Almost half of the funds for Pakistan will be spent on irrigation and water infrastructure projects, report states.
Improved irrigation systems and water infrastructure projects are primary goals for the U.S. aid package to Pakistan, according to a U.S. State Department report released yesterday.
The Pakistan Assistance Strategy Report broadly states objectives for the $7.5 billion, five-year aid package that passed into law in October. Nearly $1.5 billion will be spent in the first year.
“Investments in Pakistan’s agriculture will address the impending water crisis, which the Pakistanis repeatedly raised with Secretary Clinton during her October 2009 visit to Pakistan, and will improve the profitability of agricultural markets,” the report states.
A warming climate is forcing the Pakistanis to revamp their water management infrastructure. The source of the Indus – Pakistan’s major river – are the ever-vulnerable Himalayan glaciers. As they melt, water supply in Pakistan is expected to decrease. This problem is compounded by an inefficient irrigation system that leaks half the water that enters it, according to the strategy report.
“To avoid potential disruption in rural incomes and food supplies from this pending water crisis, the Pakistanis urgently need investments in storage, canals, and irrigation services to improve water management. High impact, high visibility U.S. agriculture programs will likely include rehabilitation and/or expansion of irrigation to help make Pakistan’s agricultural industry more stable and profitable,” the report states.
Details about specific projects or how they will be selected are not yet available, USAID press officer Harry Edwards told Circle of Blue.
Most of the aid for water projects will be implemented through provincial irrigation districts, according to the report. This marks a shift in U.S. policy towards building up the strength of local government bodies.
The U.S. aid comes on top of a significant commitment to water investment by Pakistan itself. In 2001 the country’s Water and Power Development Authority (WAPDA) announced Vision 2025 – a $33 billion plan that develops the country’s water resources.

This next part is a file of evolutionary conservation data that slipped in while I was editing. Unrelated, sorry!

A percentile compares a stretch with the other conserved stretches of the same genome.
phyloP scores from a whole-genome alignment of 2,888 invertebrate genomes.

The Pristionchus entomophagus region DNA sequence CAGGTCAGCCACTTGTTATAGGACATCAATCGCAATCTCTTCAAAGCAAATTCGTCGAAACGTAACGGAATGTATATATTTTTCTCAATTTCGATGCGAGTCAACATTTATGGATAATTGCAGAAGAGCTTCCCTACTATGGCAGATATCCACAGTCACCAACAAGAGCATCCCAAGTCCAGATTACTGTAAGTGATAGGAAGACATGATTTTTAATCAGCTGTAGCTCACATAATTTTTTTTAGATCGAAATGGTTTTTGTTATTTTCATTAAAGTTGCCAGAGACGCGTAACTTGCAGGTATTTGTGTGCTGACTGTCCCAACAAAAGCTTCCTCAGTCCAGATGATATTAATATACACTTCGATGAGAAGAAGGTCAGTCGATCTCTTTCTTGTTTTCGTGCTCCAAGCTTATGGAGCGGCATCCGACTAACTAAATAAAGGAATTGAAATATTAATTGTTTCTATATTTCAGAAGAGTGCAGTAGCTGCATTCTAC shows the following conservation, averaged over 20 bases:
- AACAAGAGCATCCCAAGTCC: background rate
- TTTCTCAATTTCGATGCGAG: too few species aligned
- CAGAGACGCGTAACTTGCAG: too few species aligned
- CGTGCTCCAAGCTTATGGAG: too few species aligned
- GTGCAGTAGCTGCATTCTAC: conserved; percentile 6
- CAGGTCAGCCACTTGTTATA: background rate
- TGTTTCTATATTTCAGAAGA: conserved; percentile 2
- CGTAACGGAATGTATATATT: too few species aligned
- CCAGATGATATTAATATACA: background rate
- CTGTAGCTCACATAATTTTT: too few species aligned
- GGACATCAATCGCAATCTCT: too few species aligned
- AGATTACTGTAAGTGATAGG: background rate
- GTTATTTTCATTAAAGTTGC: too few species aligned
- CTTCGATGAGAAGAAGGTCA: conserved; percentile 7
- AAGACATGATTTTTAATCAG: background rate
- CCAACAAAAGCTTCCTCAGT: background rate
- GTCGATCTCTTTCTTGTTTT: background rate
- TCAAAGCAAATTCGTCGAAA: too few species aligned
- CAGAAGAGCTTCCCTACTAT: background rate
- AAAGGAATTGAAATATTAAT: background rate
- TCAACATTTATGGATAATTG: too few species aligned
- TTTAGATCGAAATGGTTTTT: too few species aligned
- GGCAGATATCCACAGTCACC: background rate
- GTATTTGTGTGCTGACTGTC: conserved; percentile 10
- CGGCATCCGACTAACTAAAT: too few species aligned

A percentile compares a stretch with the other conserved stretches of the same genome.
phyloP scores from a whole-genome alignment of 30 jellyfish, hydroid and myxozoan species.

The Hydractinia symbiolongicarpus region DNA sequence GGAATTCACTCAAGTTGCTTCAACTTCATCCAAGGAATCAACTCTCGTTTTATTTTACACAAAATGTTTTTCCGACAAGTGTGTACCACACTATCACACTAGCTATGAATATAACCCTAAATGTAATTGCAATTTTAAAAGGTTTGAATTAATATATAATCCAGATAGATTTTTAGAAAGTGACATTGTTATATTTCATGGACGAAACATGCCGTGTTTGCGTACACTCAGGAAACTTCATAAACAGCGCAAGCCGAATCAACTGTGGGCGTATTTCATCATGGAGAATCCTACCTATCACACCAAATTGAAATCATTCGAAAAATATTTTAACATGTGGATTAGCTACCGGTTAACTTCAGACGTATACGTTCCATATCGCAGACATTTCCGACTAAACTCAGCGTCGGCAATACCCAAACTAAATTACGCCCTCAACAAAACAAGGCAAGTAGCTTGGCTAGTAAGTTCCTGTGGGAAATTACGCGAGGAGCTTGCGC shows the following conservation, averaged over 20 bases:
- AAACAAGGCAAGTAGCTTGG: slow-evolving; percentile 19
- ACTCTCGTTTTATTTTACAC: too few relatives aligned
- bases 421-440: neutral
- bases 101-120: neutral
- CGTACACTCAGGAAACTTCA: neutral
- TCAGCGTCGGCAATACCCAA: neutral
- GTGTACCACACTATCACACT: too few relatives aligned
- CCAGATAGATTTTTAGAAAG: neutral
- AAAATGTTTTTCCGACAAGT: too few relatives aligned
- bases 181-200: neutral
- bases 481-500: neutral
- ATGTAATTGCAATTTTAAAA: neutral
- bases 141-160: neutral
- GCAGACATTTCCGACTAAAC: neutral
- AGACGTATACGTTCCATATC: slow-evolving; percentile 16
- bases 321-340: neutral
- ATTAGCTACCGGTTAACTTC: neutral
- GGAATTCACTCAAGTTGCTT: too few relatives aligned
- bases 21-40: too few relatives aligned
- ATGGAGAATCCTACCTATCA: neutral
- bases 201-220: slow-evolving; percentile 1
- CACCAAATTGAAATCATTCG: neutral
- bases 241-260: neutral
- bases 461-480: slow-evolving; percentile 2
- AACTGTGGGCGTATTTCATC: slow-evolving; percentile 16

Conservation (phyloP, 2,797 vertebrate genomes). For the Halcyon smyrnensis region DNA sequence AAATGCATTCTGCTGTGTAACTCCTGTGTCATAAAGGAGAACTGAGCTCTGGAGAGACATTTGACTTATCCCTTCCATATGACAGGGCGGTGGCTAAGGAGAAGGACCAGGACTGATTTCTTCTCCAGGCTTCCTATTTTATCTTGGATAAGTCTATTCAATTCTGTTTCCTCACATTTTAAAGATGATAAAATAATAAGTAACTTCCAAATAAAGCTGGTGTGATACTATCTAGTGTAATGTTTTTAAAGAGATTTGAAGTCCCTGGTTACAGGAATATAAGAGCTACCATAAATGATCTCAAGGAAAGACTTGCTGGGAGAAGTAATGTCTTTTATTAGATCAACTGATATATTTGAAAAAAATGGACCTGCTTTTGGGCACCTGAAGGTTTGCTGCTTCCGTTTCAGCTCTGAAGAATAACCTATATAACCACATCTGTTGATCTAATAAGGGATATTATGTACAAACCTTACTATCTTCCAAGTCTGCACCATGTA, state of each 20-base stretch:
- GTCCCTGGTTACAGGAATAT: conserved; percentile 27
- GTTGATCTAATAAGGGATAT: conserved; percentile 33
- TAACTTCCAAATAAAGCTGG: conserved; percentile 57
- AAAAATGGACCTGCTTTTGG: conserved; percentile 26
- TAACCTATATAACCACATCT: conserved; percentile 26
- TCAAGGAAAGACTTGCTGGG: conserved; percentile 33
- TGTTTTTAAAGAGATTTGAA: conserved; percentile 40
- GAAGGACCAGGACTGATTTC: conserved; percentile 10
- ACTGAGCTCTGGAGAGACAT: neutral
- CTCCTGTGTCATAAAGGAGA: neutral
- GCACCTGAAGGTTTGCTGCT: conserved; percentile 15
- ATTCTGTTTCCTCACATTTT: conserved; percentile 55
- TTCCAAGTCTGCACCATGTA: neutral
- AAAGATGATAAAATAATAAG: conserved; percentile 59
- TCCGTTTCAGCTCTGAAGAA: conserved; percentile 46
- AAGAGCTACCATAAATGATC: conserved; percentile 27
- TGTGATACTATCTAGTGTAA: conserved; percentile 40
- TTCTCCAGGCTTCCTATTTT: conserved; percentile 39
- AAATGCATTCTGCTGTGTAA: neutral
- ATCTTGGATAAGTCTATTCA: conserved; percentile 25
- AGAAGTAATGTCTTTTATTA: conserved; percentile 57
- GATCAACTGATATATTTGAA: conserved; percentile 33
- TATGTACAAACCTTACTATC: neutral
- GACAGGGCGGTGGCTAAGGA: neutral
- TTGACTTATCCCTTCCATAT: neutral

A major investment in dams will increase Pakistan’s hydropower generating capacity by threefold. The 40 announced Vision 2025 projects also include the construction of new storage reservoirs and canals, the extension of existing canals, and the dredging of existing reservoirs to remove silt build-up. Financing for these projects has come from internal sources, the Asian Development Bank, the World Bank and various national development agencies.
The Indus Basin irrigation system is among the largest in the world with the Pakistani system including 12 river-linking canals and 45 main irrigation canals. Pakistan shares the system with India through an agreement signed in 1960 that divides control of the Indus tributaries between the two countries.
Irrigated agriculture is essential to Pakistan’s economy and social stability. Nearly 70 percent of its exports are agriculture-based, and 90 percent of its food and fiber production relies on irrigation, according to the WAPDA.
The aid package was opposed by many Pakistani military leaders who viewed it as an attempt to impose America’s will on domestic politics, according to Dawn, a Pakistani newspaper.
Secretary Clinton tried to quell those fears in a speech in New York last week to the American-Pakistan Foundation.
“We seek not to impose our preferences on Pakistan or to override the government’s judgments or subvert the people’s will,” Clinton said. “Instead, we want a relationship based on mutual respect and shared responsibility.”
Brett writes about agriculture, energy, infrastructure, and the politics and economics of water in the United States. He also writes the Federal Water Tap, Circle of Blue’s weekly digest of U.S. government water news. He is the winner of two Society of Environmental Journalists reporting awards, one of the top honors in American environmental journalism: first place for explanatory reporting for a series on septic system pollution in the United States(2016) and third place for beat reporting in a small market (2014). Brett lives in Seattle, where he hikes the mountains and bakes pies. Contact Brett Walton